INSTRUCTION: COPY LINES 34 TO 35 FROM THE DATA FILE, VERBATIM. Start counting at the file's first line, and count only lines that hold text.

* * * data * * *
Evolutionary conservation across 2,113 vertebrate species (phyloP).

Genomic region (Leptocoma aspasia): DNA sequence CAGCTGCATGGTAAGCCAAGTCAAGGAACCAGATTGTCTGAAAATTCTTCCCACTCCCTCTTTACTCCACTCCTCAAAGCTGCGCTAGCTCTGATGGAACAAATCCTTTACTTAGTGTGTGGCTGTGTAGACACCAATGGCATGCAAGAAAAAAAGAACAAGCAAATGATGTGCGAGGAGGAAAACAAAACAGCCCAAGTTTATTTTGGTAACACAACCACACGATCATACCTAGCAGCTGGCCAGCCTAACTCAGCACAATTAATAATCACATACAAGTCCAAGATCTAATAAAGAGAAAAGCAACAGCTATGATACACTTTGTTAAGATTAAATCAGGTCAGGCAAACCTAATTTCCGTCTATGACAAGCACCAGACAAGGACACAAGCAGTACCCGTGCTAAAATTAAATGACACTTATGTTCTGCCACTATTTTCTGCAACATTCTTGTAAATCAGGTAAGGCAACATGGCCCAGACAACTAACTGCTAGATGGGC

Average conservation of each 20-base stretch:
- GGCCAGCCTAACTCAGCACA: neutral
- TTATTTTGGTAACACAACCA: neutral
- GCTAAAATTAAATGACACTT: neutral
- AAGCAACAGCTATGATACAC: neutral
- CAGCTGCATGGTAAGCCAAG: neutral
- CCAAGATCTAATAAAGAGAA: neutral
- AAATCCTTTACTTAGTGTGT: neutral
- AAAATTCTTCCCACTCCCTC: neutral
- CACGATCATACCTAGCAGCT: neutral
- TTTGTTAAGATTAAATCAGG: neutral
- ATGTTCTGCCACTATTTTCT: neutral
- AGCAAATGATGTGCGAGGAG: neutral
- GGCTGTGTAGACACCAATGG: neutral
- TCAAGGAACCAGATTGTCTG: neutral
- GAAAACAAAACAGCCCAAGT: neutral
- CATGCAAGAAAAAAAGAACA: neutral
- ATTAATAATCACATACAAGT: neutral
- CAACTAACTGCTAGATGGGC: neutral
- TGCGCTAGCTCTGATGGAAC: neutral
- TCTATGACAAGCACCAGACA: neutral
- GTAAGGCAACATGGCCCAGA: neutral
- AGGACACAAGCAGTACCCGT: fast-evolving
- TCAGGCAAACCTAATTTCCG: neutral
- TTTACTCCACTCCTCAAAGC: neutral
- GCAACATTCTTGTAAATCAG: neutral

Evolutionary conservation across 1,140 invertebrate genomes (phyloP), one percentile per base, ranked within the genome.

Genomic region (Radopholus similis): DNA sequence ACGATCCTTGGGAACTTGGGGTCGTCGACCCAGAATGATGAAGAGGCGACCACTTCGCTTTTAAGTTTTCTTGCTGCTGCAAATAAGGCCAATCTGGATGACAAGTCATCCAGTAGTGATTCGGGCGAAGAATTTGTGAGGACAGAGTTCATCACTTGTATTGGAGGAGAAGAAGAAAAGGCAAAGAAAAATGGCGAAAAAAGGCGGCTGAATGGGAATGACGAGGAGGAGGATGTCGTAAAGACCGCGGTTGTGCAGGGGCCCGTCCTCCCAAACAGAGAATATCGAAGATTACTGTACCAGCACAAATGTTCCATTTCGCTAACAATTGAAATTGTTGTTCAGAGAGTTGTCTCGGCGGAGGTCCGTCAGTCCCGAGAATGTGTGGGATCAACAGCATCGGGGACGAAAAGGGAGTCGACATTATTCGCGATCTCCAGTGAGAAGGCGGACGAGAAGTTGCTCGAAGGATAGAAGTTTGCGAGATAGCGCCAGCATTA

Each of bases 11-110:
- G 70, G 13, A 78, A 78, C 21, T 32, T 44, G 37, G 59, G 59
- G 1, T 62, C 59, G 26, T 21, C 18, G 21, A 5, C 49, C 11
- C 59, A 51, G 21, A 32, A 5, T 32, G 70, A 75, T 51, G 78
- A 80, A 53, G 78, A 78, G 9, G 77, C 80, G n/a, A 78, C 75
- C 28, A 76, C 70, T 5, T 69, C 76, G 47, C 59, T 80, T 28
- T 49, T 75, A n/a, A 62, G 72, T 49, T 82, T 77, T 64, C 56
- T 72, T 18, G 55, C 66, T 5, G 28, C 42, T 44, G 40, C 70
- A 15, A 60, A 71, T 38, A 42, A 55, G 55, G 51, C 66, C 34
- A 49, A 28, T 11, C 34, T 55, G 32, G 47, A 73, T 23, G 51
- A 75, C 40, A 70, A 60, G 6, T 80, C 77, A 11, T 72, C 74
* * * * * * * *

- C 59, A 51, G 21, A 32, A 5, T 32, G 70, A 75, T 51, G 78
- A 80, A 53, G 78, A 78, G 9, G 77, C 80, G n/a, A 78, C 75